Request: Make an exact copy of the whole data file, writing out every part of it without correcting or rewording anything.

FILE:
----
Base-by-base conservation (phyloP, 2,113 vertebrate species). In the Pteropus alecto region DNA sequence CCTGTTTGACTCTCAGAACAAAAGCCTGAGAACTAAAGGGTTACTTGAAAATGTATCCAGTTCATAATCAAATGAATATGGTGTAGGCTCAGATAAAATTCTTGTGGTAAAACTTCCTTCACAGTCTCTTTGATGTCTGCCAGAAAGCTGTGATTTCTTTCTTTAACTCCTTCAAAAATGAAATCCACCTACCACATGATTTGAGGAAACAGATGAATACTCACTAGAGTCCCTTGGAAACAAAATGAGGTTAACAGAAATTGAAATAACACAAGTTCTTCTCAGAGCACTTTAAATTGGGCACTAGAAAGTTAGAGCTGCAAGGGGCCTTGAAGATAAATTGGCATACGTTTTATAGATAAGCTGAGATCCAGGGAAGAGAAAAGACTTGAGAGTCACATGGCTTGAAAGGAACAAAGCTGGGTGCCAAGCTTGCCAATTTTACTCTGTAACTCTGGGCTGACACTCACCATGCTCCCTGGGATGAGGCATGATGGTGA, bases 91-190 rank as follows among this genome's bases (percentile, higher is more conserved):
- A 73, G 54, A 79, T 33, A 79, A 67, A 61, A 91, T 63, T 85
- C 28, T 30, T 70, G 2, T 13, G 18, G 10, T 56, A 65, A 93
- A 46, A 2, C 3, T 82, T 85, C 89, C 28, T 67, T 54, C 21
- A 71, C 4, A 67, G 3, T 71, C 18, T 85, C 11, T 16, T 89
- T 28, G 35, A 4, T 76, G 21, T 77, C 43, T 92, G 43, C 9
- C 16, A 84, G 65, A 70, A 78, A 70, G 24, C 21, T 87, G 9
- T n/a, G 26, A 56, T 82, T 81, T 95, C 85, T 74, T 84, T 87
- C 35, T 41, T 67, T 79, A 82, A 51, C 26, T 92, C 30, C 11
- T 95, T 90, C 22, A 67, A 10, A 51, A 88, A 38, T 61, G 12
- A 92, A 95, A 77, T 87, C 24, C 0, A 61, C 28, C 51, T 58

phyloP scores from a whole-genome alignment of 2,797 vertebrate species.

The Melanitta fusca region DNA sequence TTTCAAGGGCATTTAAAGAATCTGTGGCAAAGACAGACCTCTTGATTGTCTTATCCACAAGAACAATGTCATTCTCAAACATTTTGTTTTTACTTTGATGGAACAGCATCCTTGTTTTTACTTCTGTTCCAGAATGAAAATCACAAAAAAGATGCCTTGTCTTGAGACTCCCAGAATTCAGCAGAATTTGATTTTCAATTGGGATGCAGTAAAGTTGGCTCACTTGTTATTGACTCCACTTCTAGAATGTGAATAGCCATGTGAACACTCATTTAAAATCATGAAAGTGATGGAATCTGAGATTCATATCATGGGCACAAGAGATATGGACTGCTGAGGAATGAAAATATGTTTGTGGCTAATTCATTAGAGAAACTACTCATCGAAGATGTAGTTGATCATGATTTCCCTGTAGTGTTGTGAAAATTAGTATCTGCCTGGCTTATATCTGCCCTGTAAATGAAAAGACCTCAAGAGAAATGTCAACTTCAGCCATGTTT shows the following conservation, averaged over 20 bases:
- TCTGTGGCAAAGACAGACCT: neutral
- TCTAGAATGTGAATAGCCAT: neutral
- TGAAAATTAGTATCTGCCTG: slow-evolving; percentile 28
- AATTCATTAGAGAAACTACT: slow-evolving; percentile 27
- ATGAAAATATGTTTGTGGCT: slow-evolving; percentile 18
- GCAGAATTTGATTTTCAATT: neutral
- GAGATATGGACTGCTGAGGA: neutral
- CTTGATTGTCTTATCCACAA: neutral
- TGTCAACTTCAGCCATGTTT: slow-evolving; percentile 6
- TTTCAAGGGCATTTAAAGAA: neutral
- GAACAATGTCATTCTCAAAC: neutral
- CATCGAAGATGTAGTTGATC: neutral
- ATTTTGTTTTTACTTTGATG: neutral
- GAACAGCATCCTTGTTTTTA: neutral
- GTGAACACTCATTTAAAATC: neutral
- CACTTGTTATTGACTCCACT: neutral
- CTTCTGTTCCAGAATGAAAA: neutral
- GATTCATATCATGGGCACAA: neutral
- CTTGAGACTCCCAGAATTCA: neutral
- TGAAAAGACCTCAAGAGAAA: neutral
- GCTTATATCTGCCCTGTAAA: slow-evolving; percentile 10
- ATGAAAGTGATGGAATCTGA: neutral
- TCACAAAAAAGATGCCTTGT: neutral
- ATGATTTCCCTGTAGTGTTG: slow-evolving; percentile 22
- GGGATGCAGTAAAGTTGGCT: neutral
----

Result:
Base-by-base conservation (phyloP, 2,113 vertebrate species). In the Pteropus alecto region DNA sequence CCTGTTTGACTCTCAGAACAAAAGCCTGAGAACTAAAGGGTTACTTGAAAATGTATCCAGTTCATAATCAAATGAATATGGTGTAGGCTCAGATAAAATTCTTGTGGTAAAACTTCCTTCACAGTCTCTTTGATGTCTGCCAGAAAGCTGTGATTTCTTTCTTTAACTCCTTCAAAAATGAAATCCACCTACCACATGATTTGAGGAAACAGATGAATACTCACTAGAGTCCCTTGGAAACAAAATGAGGTTAACAGAAATTGAAATAACACAAGTTCTTCTCAGAGCACTTTAAATTGGGCACTAGAAAGTTAGAGCTGCAAGGGGCCTTGAAGATAAATTGGCATACGTTTTATAGATAAGCTGAGATCCAGGGAAGAGAAAAGACTTGAGAGTCACATGGCTTGAAAGGAACAAAGCTGGGTGCCAAGCTTGCCAATTTTACTCTGTAACTCTGGGCTGACACTCACCATGCTCCCTGGGATGAGGCATGATGGTGA, bases 91-190 rank as follows among this genome's bases (percentile, higher is more conserved):
- A 73, G 54, A 79, T 33, A 79, A 67, A 61, A 91, T 63, T 85
- C 28, T 30, T 70, G 2, T 13, G 18, G 10, T 56, A 65, A 93
- A 46, A 2, C 3, T 82, T 85, C 89, C 28, T 67, T 54, C 21
- A 71, C 4, A 67, G 3, T 71, C 18, T 85, C 11, T 16, T 89
- T 28, G 35, A 4, T 76, G 21, T 77, C 43, T 92, G 43, C 9
- C 16, A 84, G 65, A 70, A 78, A 70, G 24, C 21, T 87, G 9
- T n/a, G 26, A 56, T 82, T 81, T 95, C 85, T 74, T 84, T 87
- C 35, T 41, T 67, T 79, A 82, A 51, C 26, T 92, C 30, C 11
- T 95, T 90, C 22, A 67, A 10, A 51, A 88, A 38, T 61, G 12
- A 92, A 95, A 77, T 87, C 24, C 0, A 61, C 28, C 51, T 58

phyloP scores from a whole-genome alignment of 2,797 vertebrate species.

The Melanitta fusca region DNA sequence TTTCAAGGGCATTTAAAGAATCTGTGGCAAAGACAGACCTCTTGATTGTCTTATCCACAAGAACAATGTCATTCTCAAACATTTTGTTTTTACTTTGATGGAACAGCATCCTTGTTTTTACTTCTGTTCCAGAATGAAAATCACAAAAAAGATGCCTTGTCTTGAGACTCCCAGAATTCAGCAGAATTTGATTTTCAATTGGGATGCAGTAAAGTTGGCTCACTTGTTATTGACTCCACTTCTAGAATGTGAATAGCCATGTGAACACTCATTTAAAATCATGAAAGTGATGGAATCTGAGATTCATATCATGGGCACAAGAGATATGGACTGCTGAGGAATGAAAATATGTTTGTGGCTAATTCATTAGAGAAACTACTCATCGAAGATGTAGTTGATCATGATTTCCCTGTAGTGTTGTGAAAATTAGTATCTGCCTGGCTTATATCTGCCCTGTAAATGAAAAGACCTCAAGAGAAATGTCAACTTCAGCCATGTTT shows the following conservation, averaged over 20 bases:
- TCTGTGGCAAAGACAGACCT: neutral
- TCTAGAATGTGAATAGCCAT: neutral
- TGAAAATTAGTATCTGCCTG: slow-evolving; percentile 28
- AATTCATTAGAGAAACTACT: slow-evolving; percentile 27
- ATGAAAATATGTTTGTGGCT: slow-evolving; percentile 18
- GCAGAATTTGATTTTCAATT: neutral
- GAGATATGGACTGCTGAGGA: neutral
- CTTGATTGTCTTATCCACAA: neutral
- TGTCAACTTCAGCCATGTTT: slow-evolving; percentile 6
- TTTCAAGGGCATTTAAAGAA: neutral
- GAACAATGTCATTCTCAAAC: neutral
- CATCGAAGATGTAGTTGATC: neutral
- ATTTTGTTTTTACTTTGATG: neutral
- GAACAGCATCCTTGTTTTTA: neutral
- GTGAACACTCATTTAAAATC: neutral
- CACTTGTTATTGACTCCACT: neutral
- CTTCTGTTCCAGAATGAAAA: neutral
- GATTCATATCATGGGCACAA: neutral
- CTTGAGACTCCCAGAATTCA: neutral
- TGAAAAGACCTCAAGAGAAA: neutral
- GCTTATATCTGCCCTGTAAA: slow-evolving; percentile 10
- ATGAAAGTGATGGAATCTGA: neutral
- TCACAAAAAAGATGCCTTGT: neutral
- ATGATTTCCCTGTAGTGTTG: slow-evolving; percentile 22
- GGGATGCAGTAAAGTTGGCT: neutral